I guess it never ceases to amaze me how many people think that I cannot sit down in my farthingale, or that I must have trouble breathing in a pair of bodies! Also, to be frank, I think that the preoccupation with Ren-faire culture here in America contributes to the misconceptions. For instance, many Americans think “wench-wear” is a real thing, like that is what all lower-class 16th century women wore! Over time I will be expanding my Elizabethan costuming page on my blog with references, photos and trusted vendors, so keep checking that if you want to know more!
In your opinion, who do you think were the most influential people in Elizabeth’s life? Who helped shape her character?
For better or for worse, her father was an overwhelming influence in her life. Elizabeth both revered and feared him. She wanted to command the same attention that he did from his subjects, but she strived to be loved rather than feared. Her fathers relationships with women and his own children obviously informed Elizabeth’s own views on men and marriage. Also, as I am sure you would agree, Anne Boleyn undoubtedly influenced Elizabeth. While Elizabeth did not grow up with her mother’s guidance, Anne’s memory was kept alive for the young princess by those who had known her. While Elizabeth rarely spoke of her mother aloud, I know she carried her in her heart, and on her hand, as the Exchequer ring proves! Among the many Elizabeth replica pieces I own, I have a replica of the Exchequer ring because it is such a beautiful testament of Elizabeth and Anne’s bond.
Katherine Parr and Kat Champernowne-Astley were undoubtedly Elizabeth’s mother-figures in her formative years. Katherine Parr gave Elizabeth the academic and spiritual guidance that she craved, and Kat’s loyalty to Elizabeth even when faced with bodily harm in prison gave her the feeling of security she needed.
I also think that William Cecil and Robert Dudley were crucial to Elizabeth’s character development. While they did not influence her in her young life to the extent that the others did, they constantly pushed her to be a better woman and queen. Elizabeth was not a humble woman, but she did express her gratitude on numerous occasions to Cecil and the Earl of Leicester.
Do you have a favourite Tudor portrait?
I have three! The Rainbow Portrait has always been my favorite portrayal of Elizabeth’s majesty. While the Tudors were all experts at propaganda, Elizabeth perfected the technique. The symbolism in the portrait is everywhere, from the fabric of her dress, to the jewels on her whisk, to the bow in her hand! She also looks eternally youthful in this portrait, and Elizabeth was always young at heart.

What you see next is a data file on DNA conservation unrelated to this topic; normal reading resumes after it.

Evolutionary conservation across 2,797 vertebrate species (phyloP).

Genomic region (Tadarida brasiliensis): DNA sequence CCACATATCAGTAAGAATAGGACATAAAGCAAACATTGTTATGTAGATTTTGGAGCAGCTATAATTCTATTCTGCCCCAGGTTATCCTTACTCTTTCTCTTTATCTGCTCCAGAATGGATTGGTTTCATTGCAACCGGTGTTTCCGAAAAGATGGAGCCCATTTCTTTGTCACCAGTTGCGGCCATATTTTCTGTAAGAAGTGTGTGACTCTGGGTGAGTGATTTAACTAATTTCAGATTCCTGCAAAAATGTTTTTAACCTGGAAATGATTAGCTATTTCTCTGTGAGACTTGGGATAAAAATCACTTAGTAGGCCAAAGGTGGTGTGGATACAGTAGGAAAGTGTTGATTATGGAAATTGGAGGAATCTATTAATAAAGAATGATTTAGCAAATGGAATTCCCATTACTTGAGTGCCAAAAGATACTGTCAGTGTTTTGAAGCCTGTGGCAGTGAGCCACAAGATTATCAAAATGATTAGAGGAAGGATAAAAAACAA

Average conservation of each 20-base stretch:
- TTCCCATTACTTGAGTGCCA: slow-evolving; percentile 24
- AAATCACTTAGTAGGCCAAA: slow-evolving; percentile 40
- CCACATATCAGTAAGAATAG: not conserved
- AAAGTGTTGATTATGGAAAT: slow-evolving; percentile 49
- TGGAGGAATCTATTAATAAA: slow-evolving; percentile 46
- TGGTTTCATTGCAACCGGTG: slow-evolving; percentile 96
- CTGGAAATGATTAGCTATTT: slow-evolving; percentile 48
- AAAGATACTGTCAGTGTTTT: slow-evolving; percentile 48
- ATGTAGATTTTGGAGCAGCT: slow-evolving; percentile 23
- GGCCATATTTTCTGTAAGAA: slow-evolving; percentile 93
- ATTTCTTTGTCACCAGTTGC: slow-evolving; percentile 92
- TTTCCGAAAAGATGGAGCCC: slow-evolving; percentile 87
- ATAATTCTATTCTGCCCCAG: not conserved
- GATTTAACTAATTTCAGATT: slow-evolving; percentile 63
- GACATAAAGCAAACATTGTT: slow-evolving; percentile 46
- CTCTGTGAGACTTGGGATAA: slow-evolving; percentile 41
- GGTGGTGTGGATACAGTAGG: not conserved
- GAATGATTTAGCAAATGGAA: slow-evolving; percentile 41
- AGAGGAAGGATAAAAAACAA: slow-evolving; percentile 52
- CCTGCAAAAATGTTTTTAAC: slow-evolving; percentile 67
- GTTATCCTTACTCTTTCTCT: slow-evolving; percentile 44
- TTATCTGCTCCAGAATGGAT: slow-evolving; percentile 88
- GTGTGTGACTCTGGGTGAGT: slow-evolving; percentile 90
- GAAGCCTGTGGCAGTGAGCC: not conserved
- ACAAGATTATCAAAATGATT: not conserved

The Armada Portrait is another favorite. The event it commemorates and the triumph it conveys are just so powerful and crucial to Elizabeth’s journey as queen.
And finally, I will always be a captivated by the portrait if a 13 year old Elizabeth, in red. Her dark eyes in the portrait reveal the soul of a girl who has already seen so much strife, contrasted with hope for the future, which I think is portrayed through her love of learning, represented by the book under her long fingered hand! (Elizabeth was always very proud of her long fingers!)
There is one other portrait, a sort of oddity that I figure I will also share -It is of Henry VIII with his three children, and his fool Will Sommers is included, painted in the background. As far as awkward family photos go, I think this one stands the test of time!
What is your favourite Elizabeth moment or quote?
I cannot pick a favorite moment; they all mean so much to me for different reasons. But my favorite words that she spoke are in her Golden Speech, delivered in 1601. It conveyed her immense gratitude for her privy council and her love for her subjects. I have included an excerpt below:
There is no jewel, be it of never so rich a price, which I set before this jewel: I mean your love. For I do esteem it more than any treasure or riches; …And though God hath raised me high, yet this I count the glory of my crown, that I have reigned with your loves. This makes me that I do not so much rejoice that God hath made me to be a queen, as to be a queen over so thankful a people.”
I encourage everyone to read it in its entirety; it is a beautiful, poetic testament by Elizabeth herself to her reign, her accomplishments, and the people she dedicated her life to.
And I just want to express my own gratitude at having been asked by you, Natalie, to participate in this interview! I am honored to be included among the other historians and authors you have interviewed on your site. I really value being a part of this international community of Tudor and Elizabethan enthusiasts who treasure the time and the people as much as I do!
Visit Ashlie’s website Being Bess for more great articles about Elizabeth I and life in Elizabethan England.
Visit the Higgins Armory Museum to find out more about their demonstrations and programmes.
Read Elizabeth’s Golden Speech here.